There’s actually some really good stuff in this book, and as much as I want to focus on Jubes (who is the focal point of the series’ finale), let’s talk about Psylocke and The Blob first, because it’s genuinely wonderful stuff.

Obviously, Fred Dukes and Betsy Braddock is not a pairing that I think any writer or fan would have thought to put together. And whether it’s in spite of that or because of it, it works here. Fred is portrayed as an incredibly sweet, heartfelt character who is ashamed of what he feels, but he also desperately wants to cling to it.

Over just five issues, Williams grows the sentiment between the duo in an organic way, to there point where I am positively downtrodden by the fact that it will never be followed up on in the Hickman era of X-books. These characters just clicked over the course of the X-Tremists and everything about their dynamic felt natural.

While Blob and Psylocke are feeling out their care for each other, Northstar is being snottier than usual, and Moneta is busy trying to quash a resistance, Jubilee stands as the moral heart of the team (if a hypocritical one). She finds out that Moneta has chained their pregnant prisoner in the basement, and while she is devastated at the discovery, she doesn’t help her out, either. She tries to guide the team to making better decisions, but she lacks the conviction to do much about it. It isn’t until she sees the newborn baby that she becomes the first member of the team shocked out of X-Man’s illusion and takes action.

Basically this book is all about character. There is extremely minimal action—basically the X-Tremists quickly subdue Nezumi early on and then have a quick fight when Moneta tricks them into running afoul of some freedom fighters—because Leah Williams is more focused on the relationships and inner turmoil of everyone involved. It’s too bad she wasn’t given more issues to work with to put out a book with more of a push behind it; what she accomplishes here is really fulfilling.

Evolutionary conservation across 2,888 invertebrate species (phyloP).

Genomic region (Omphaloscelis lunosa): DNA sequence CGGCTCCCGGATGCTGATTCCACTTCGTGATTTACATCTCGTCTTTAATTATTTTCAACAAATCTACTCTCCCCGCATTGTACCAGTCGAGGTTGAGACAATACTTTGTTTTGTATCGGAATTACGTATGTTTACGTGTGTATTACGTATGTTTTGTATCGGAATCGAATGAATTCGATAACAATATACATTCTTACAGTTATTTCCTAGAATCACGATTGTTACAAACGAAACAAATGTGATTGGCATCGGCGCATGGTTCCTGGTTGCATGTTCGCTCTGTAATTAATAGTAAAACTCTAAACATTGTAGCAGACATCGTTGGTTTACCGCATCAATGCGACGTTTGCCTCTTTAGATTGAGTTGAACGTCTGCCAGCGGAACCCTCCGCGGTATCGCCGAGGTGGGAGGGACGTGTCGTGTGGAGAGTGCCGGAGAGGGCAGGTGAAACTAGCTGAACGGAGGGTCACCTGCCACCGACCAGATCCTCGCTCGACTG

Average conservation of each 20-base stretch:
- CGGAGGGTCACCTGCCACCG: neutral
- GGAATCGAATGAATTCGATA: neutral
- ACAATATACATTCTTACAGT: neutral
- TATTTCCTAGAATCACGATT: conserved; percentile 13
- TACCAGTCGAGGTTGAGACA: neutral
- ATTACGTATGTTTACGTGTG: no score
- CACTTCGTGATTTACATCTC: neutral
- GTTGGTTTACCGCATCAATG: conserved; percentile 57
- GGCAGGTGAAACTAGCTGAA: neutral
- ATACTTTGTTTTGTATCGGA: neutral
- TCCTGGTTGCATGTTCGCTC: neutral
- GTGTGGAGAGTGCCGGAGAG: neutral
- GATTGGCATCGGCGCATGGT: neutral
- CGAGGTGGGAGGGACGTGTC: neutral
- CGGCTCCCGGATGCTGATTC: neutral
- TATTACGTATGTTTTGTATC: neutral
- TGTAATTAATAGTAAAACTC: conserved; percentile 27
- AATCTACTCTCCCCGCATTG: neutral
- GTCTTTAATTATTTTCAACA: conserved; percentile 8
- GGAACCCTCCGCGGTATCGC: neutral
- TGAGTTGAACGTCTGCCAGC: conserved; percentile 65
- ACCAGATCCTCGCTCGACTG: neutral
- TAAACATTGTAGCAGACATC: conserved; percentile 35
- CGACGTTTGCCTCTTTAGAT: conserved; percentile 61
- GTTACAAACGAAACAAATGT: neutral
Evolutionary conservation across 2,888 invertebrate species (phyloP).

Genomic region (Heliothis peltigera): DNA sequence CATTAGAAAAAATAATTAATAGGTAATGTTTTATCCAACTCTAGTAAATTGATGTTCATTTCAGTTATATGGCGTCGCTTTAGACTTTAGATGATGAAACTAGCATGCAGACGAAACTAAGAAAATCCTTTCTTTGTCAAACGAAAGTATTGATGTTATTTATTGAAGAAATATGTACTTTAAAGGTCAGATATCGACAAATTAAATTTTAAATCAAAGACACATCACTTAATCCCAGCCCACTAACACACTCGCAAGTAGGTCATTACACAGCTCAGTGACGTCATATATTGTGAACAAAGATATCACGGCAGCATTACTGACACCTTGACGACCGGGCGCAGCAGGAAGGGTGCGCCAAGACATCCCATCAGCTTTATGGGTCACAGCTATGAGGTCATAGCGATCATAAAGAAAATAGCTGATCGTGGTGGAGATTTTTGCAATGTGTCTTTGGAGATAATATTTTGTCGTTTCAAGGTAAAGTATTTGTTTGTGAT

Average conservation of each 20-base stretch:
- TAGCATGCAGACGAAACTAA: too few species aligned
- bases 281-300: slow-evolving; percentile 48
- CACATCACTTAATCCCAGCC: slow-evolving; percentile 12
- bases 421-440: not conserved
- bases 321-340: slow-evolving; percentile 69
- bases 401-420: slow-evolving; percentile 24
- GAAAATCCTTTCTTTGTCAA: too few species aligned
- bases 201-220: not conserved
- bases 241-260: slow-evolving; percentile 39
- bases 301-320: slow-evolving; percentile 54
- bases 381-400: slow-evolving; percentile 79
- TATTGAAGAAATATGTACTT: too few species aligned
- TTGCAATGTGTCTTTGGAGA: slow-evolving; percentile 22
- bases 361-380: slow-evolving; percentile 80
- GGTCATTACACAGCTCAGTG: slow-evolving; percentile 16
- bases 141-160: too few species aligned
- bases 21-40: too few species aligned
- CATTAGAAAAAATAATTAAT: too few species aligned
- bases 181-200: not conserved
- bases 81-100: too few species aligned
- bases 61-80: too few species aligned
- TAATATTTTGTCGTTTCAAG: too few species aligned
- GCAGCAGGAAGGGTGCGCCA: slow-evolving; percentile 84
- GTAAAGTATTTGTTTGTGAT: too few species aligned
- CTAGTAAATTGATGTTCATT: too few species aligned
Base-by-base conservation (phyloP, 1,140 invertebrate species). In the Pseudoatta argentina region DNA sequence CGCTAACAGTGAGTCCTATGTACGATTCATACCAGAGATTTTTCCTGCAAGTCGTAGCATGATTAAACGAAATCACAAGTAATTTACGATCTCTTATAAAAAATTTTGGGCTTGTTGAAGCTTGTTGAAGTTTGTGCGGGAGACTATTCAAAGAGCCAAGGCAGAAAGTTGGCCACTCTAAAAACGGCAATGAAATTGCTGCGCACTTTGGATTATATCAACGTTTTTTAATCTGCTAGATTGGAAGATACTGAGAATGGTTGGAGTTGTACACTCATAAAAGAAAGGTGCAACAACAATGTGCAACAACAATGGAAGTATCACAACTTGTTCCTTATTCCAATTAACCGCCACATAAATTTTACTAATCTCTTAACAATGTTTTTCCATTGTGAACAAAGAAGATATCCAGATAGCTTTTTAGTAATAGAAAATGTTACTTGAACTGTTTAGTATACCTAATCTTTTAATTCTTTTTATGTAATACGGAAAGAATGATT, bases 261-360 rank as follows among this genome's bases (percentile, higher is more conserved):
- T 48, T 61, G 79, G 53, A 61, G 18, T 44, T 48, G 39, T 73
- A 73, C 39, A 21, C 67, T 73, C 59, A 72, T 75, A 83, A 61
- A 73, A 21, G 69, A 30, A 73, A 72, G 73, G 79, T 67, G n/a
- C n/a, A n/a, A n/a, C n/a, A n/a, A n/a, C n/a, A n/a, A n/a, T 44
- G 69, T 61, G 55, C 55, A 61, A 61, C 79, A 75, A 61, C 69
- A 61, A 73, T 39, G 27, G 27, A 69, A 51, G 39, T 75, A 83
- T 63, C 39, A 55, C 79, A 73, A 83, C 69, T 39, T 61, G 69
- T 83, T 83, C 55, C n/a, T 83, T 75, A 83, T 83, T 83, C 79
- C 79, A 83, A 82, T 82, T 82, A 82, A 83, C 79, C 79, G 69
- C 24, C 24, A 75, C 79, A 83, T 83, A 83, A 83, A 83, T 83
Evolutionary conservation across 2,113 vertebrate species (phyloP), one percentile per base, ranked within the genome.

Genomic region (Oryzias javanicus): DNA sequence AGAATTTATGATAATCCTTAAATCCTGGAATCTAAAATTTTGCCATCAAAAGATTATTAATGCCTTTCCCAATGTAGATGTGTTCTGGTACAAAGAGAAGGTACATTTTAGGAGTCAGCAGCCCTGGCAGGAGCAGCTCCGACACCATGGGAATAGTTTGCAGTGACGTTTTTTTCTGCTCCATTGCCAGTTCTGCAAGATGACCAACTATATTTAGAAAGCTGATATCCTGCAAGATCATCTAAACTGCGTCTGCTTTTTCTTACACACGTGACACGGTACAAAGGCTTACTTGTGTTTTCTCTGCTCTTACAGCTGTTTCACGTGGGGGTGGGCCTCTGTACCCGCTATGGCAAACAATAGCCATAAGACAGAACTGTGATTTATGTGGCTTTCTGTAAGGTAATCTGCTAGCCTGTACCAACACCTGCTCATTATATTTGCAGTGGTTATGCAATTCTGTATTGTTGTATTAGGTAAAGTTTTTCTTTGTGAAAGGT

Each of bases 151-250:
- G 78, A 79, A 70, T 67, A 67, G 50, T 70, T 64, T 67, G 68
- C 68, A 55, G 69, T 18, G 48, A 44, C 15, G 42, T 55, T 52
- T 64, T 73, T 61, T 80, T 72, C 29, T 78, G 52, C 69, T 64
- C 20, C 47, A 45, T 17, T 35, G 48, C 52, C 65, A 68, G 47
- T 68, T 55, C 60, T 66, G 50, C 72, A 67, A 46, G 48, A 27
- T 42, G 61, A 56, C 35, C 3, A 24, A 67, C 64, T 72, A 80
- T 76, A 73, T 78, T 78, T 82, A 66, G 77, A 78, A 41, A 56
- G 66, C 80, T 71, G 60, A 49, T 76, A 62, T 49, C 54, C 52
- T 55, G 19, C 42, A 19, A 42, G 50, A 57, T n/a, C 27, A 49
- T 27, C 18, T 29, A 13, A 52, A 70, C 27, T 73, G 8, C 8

Talking Point: What was your favorite mini-title that came out during the original Age of Apocalypse? There were a bunch, but which did you think built that timeline the best?

And while you’re thinking on that, if you want to enjoy more comic book related blogs and a weekly podcast, visit Ghosts of the Stratosphere. Our podcast is full of debates, top ten lists, and comic reviews, and we update daily!

You can also follow us on Twitter, @gotstratosphere for updates!

The final score: review Good
The 411
I hate when a writer is basically put on a throwaway title and allowed to do whatever they want because the editors don’t care about the book; it’s just there to capitalize on a crossover. Here, Williams makes a quality storyline and cultivates some great inter-character relationships that were destined to be forgotten as soon as the last issue came out. This book deserved better.

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Off the Rack, Rob Stewart